The impending tobacco display ban represents the “greatest opportunity since the National Lottery” for retailers, according to Booker chief executive Charles Wilson.
He believes that the three-year gap between when larger stores have to cover their gantries and when smaller stores have to follow suit will mean an additional £1bn per year in revenue for the sector.Under the terms of the ban, stores over 3,000sq ft in size will have to cover up their gantry by April 6, 2012, dubbed ‘D-Day’ by Booker, while stores smaller than this will be able to display their tobacco products until the ban comes into effect in April 2015.
Booker estimates that £500m-worth of tobacco sales could move into the independent sector in 2012 with footfall in the channel increasing by two million additional customers per week.On top of this, Wilson believes that the migration of tobacco sales in the independent sector will drive an additional £500m worth of grocery sales.
“This is a billion pound opportunity for the independent retail sector,” said Wilson. “When the multiples go dark, independent retailers will be able to provide consumers with all of the elements they want in a tobacco purchase - availability, price, range and NPD.”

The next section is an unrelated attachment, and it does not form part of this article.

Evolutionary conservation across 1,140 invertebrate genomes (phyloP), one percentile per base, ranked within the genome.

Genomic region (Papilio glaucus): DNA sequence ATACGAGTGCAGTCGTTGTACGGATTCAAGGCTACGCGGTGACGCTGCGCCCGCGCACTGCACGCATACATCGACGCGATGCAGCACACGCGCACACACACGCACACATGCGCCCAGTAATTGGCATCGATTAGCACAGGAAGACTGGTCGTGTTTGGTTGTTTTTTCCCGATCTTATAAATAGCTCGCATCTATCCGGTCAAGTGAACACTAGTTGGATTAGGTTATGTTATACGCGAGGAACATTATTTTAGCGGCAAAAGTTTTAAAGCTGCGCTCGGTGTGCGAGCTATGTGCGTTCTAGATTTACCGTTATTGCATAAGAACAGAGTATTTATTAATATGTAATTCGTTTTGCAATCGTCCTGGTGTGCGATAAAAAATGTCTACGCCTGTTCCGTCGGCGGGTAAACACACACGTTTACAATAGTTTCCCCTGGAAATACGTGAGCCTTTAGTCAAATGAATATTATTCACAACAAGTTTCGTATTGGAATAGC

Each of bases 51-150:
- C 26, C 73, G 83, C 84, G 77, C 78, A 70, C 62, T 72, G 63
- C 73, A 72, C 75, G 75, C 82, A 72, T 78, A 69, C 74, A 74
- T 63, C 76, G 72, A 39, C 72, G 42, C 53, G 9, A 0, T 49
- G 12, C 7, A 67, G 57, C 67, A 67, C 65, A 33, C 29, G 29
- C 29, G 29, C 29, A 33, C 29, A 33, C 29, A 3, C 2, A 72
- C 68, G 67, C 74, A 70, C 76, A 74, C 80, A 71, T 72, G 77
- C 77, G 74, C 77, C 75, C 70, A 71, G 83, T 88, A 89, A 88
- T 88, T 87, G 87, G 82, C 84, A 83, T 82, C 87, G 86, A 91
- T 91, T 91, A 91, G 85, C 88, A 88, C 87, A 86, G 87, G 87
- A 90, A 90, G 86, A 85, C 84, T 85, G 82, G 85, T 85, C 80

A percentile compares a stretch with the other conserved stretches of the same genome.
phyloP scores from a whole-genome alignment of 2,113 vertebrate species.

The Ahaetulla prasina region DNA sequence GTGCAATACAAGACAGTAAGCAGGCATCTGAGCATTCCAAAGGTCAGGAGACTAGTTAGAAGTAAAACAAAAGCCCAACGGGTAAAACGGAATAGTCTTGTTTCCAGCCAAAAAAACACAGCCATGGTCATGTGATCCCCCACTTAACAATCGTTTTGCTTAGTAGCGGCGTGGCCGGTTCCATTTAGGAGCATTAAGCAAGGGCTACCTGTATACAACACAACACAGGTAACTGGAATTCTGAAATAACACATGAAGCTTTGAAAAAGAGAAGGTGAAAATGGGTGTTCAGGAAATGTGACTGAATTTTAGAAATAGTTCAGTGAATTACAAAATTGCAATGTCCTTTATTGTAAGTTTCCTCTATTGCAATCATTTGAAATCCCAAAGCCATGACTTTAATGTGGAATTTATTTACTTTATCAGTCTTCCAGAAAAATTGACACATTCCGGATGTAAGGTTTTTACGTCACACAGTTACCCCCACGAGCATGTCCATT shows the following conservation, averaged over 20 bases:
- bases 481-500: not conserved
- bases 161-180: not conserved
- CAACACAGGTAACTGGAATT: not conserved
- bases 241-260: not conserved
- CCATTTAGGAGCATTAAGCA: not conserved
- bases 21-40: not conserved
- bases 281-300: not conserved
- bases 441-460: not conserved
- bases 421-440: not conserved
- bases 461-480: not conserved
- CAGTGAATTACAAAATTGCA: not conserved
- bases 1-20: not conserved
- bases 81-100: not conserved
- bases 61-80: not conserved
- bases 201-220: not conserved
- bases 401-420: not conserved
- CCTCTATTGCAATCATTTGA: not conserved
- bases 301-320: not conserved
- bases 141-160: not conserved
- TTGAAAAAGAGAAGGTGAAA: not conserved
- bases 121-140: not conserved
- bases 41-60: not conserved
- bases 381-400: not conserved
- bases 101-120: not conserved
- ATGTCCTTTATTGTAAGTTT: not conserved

Wilson predicted that this will present the greatest opportunity for the independent sector since the introduction of the National Lottery 17 years ago. “We believe April 2012 will be the beginning of the best trading period for the independent sector since 1994,” he said.
Imperial Tobacco head of distributive and vending Patrick Toms said that retailers needed to be aware of the potential opportunity that the display ban presents. “If they are not careful, independent retailers are going to sleepwalk into the display ban without realising the opportunity that will offer,” he said.
Booker hopes to help independent retailers capitalise on the opportunity by providing briefings to its customers on the display ban and creating a greater focus on its Red Band own-label range, which it believes will thrive in the three-year gap.